- Meeting or equaling a listing. Social Securitys Blue Book lists impairments that will automatically be considered disabling for those who meet all of the requirements in the listing. Listings can be equaled if you have an impairment that is very similar to, but not exactly the same as, a listing in the Blue Book.
- Medical-vocational allowances. Social Security will look at your limitations, age, education level and work history in deciding whether you can do other work. If not, you can be approved through a medical-vocational allowance.
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Rules For Winning Ssdi Benefits For Blind
Legally blind people are unable to see but not necessarily be totally blind. The federal government uses the term ‘legal blindness’ to determine whether you can get certain benefits, like disability or job training.
How Does the SSA Define Blindness?
A 20/20 vision is considered as perfectly normal, i.e., if a person is able to see 20 feet away they are 0% blind. Whereas medically, the SSA defines legal blindness as a general blindness which is not essentially fully blind.
Blindness, in social security terms, is a central visual acuity of 20/200 or less in the better eye with best correction, or a limitation in the field of vision in the better eye so that the widest diameter of the visual field subtends an angle of 20 degrees or less.
Rules for Winning SSDI Benefits for Blind
The Social Security Administration offers employment support for disabled who want to return to work without losing their benefits. This is why the Congress included special language in the law specifically to make it easier for persons.
Documented Proofs Required to Establish Statutory Blindness
**Remember, you need to have met one or both of these tests and prove that your legal blindness is expected to last for atleast 12 months or 1 full year.
Exception for Work Credits Needed for Blind
Dependent’s Benefits: If you don’t have enough credits to get Social Security disability benefits, you are still eligible to earn disability benefits based on your parent’s or spouse’s Social Security record.
Taxation Of Social Security Disability Backpay
Large lump-sum payments of back payments of SSDI can bump your income up for the year in which you receive them, which can cause you to pay a bigger chunk of your backpay in taxes than you should have to. To avoid losing part of your backpay this way, you are allowed to apply the SSDI benefits owed from a prior year to prior tax returns, lowering your income for the year you receive the lump sum. For example, if you were entitled to disability benefits for 22 months before you received your back pay, you could amend your tax returns for two prior years to claim some of the income in those years instead of the current year. You should ask a lawyer or CPA for help on this. For more information, read our article on how Social Security disability backpay is taxed.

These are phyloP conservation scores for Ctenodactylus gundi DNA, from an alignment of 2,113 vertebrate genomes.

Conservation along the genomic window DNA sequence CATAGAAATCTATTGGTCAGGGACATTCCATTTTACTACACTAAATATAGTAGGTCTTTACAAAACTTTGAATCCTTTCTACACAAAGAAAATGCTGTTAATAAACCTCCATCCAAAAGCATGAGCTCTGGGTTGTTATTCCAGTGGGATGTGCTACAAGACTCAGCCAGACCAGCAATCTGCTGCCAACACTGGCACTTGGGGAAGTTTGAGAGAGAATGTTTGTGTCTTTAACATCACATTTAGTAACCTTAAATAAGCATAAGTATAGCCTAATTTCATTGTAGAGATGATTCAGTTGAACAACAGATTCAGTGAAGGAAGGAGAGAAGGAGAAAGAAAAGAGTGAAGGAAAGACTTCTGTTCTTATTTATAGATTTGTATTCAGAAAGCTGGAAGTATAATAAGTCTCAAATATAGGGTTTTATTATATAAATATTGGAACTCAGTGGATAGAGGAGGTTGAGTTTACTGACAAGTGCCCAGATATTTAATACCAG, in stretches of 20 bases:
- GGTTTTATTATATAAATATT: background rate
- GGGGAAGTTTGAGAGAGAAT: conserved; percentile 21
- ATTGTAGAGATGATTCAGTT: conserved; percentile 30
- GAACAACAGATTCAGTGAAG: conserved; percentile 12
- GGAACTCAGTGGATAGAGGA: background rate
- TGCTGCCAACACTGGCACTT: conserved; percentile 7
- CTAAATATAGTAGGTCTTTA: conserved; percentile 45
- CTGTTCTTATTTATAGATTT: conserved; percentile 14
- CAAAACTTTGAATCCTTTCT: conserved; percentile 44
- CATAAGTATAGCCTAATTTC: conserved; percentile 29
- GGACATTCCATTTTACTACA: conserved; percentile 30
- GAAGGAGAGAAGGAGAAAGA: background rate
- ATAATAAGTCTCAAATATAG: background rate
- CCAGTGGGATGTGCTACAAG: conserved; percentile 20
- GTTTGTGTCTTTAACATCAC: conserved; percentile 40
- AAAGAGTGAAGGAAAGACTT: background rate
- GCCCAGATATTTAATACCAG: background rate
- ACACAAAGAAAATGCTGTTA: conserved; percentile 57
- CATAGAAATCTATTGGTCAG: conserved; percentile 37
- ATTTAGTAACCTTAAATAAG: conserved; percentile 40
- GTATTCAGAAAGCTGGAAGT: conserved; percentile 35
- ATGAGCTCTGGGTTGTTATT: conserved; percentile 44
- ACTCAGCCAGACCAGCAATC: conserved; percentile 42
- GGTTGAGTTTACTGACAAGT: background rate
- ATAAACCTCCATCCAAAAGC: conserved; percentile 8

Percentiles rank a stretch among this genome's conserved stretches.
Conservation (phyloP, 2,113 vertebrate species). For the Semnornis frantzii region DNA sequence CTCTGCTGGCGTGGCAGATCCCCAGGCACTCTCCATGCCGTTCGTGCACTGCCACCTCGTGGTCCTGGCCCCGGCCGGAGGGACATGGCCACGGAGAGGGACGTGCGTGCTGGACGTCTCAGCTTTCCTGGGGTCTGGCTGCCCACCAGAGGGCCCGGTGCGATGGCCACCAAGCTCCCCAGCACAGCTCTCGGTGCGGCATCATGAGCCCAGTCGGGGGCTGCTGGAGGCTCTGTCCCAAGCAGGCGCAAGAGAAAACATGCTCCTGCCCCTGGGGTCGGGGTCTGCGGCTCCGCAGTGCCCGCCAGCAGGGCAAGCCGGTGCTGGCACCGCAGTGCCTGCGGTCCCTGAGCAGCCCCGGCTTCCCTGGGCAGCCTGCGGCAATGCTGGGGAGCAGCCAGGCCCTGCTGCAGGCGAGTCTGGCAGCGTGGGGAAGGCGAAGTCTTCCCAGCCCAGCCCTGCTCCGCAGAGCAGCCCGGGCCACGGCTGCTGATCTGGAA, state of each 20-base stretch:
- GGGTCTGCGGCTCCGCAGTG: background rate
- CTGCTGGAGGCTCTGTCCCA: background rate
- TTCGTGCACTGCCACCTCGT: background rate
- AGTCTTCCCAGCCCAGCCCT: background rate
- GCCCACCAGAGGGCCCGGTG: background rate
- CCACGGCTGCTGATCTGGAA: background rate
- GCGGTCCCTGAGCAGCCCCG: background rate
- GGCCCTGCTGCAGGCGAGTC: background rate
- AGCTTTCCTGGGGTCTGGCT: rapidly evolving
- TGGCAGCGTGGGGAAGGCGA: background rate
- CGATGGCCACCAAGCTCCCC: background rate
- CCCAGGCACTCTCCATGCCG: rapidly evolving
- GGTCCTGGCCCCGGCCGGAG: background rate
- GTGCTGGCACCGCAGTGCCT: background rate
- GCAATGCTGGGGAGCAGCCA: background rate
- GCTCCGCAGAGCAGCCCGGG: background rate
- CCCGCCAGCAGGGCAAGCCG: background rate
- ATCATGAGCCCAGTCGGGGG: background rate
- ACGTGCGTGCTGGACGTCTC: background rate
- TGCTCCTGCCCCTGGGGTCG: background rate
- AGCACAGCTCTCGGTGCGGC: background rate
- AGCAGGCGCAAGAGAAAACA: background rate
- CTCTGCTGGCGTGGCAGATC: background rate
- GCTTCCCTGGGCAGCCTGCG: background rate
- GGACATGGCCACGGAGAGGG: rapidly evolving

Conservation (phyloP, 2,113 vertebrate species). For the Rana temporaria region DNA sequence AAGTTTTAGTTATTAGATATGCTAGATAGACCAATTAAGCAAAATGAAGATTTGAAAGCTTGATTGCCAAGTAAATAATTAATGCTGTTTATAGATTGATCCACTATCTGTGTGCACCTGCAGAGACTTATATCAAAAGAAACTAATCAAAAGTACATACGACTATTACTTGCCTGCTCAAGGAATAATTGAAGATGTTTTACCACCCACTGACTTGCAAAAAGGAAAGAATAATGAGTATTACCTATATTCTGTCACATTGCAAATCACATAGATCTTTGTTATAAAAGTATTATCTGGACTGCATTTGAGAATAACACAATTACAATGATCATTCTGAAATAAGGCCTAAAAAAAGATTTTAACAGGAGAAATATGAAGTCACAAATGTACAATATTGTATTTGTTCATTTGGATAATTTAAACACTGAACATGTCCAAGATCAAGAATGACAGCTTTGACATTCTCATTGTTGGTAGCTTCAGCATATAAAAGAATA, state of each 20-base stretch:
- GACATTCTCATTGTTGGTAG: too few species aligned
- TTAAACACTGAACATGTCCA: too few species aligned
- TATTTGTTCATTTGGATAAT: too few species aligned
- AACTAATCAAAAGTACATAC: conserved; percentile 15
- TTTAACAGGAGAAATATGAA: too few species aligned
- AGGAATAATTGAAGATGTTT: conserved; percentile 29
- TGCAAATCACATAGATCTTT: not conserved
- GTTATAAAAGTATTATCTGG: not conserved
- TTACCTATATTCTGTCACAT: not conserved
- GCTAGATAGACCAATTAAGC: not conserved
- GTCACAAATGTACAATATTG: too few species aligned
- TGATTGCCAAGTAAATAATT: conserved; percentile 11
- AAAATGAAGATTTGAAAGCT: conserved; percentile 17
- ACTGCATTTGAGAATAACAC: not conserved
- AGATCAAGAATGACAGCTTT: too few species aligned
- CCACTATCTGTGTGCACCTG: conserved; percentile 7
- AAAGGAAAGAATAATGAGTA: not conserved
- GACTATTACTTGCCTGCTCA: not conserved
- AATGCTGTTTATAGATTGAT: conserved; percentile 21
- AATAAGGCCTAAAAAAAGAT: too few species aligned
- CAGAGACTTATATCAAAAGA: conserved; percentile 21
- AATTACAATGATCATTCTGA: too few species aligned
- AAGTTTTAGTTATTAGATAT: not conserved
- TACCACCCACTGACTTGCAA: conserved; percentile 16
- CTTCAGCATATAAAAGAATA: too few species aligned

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How Are My Benefits Calculated
The SSA uses your Average Indexed Monthly Earnings and Primary Insurance Amount to calculate your benefits. The formula Social Security uses is quite complicated, and most people won’t be interested in trying to calculate their benefits on their own, especially because Social Security can give you an estimate.
To give you an idea of what you might receive, for 2021, the average SSDI benefit amount is $1,277 per month, but those whose income was fairly high in recent years can receive up to $3,148.
If you’re interested in how Social Security calculates your AIME and PIA, here’s how.
Average SSDI Benefit in 2021 Monthly Social Security disability benefits range from $100 to $3,148.
Myth: If My Doctor Says I’m Disabled That Guarantees I Will Qualify
Not true, according to Proudian. The SSDI decision is a legal one, not a medical one a key point that people often misunderstand, she says. But the doctor who treats you and provides details about your condition must be a credible medical professional, and must provide honest, detailed information. Once that information and other details are filed, the decision is up to the Social Security Administration, she says.
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Fact: Ssdi Is Designed To Be A Long
You can apply only if the disability is expected to be long-term 12 months or longer or if the condition is so severe that it’s viewed as terminal. The program is meant for those with ”the most severe impairments in the country,” Jarrett says.
Other private programs pay out for short-term or partial disability, but Social Security disability insurance does not. Yet some states may award temporary funds to people who can’t work because of illness not caused by work. You can contact your state’s Department of Labor to see if you quality for temporary disability benefits.